Numerous SAS® programmers experience problems when working with large SAS® datasets that have millions of rows, hundreds of columns and are close to the size of a gigabyte or even more.
Often it takes enormous amounts of time to process these datasets which can have an impact on your delivery timelines. Also, storing such datasets may cause shortages of permanent storage space or can exhaust the available memory on your IS systems. Some tools which are often used to help lower the storage space required for datasets, i.e. compression/archive tools, may have a limit to the size of the data it can compress in the first place depending on the file system of the hard disk storing the data (e.g. FAT32 or NTFS), and the compression method used to compress/archive the data (e.g. ZIP or RAR).
These problems can occur when working with large datasets and integrating or pooling the data from various clinical studies. They can also occur with studies that have many laboratory parameters or with those with high numbers of patients.
In order to tackle these problems it is possible to make a large dataset smaller by reducing the number of observations and/or the variables, or by reducing the size of the variables without losing any of its information.
The solutions below are a few clinical programming techniques to reduce the size of your datasets and work with them efficiently.
You can make a large SAS® dataset smaller by using SAS® statements like LENGTH or dataset compression tools like COMPRESS option to save on the storage space. Reducing the size of the dataset can also help in reducing the time SAS® takes to read or access data from a dataset.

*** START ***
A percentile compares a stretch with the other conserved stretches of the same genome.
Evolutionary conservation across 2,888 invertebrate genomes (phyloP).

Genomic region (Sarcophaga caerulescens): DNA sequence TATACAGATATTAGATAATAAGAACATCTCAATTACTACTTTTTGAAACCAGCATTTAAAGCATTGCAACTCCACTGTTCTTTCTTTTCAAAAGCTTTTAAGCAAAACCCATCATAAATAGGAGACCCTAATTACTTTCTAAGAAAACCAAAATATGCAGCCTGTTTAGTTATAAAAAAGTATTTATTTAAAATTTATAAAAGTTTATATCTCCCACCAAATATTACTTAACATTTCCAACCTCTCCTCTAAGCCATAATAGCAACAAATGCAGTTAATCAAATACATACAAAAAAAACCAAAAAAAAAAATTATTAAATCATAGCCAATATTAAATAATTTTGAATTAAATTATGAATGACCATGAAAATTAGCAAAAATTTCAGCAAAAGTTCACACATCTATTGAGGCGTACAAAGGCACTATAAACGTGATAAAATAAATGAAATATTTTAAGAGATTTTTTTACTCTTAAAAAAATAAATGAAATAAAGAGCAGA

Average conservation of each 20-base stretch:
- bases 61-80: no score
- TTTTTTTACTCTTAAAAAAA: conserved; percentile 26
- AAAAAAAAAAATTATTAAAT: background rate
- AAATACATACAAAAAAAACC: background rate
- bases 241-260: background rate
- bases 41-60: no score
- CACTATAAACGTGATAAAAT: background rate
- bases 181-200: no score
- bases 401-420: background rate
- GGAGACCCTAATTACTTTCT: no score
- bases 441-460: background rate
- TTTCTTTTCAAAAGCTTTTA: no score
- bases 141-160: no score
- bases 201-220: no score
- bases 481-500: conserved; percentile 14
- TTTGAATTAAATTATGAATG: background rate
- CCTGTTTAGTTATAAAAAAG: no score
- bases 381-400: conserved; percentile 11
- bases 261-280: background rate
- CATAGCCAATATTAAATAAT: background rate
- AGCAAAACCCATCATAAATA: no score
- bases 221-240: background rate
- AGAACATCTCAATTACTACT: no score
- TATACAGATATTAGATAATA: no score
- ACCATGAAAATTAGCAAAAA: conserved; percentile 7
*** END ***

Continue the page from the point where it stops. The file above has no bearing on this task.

Size reduction of your SAS® datasets can also be achieved by the selection of required variables. For example when using the DROP and KEEP functions you are deciding on the appropriate variables to include in your datasets and remove unnecessary variables which will reduce their size.
Other techniques can be found through programming efficiency. This can be done in the form of saving storage space or memory, sub-setting observations and sorting the large datasets efficiently.
Consider the displays you wish to generate ahead of time. By forward thinking you may be able to store your datasets in smaller sub datasets and therefore only need to use the smaller datasets. i.e. The Lab dataset is notoriously large, but saving them as 3 datasets “Lab – Blood Chemistry”, “Lab – Haematology” and “Lab – Other” means less manipulation required as you have already thought about how you will be required to use them.
Sub-setting observations and sorting large data
It is recommended to perform data subsets early in the code. By sub-setting or filtering any unwanted records from a dataset, we can reduce the size of the dataset thus saving storage space and improving efficiency of the program. For this purpose, either a WHERE statement or an IF statement can be used.
You can perform sorting and sub-setting in the same SORT procedure to save storage space and processing time. Also, you can use the TAGSORT option in a PROC SORT command when there is insufficient disk space available to sort a large SAS® dataset.
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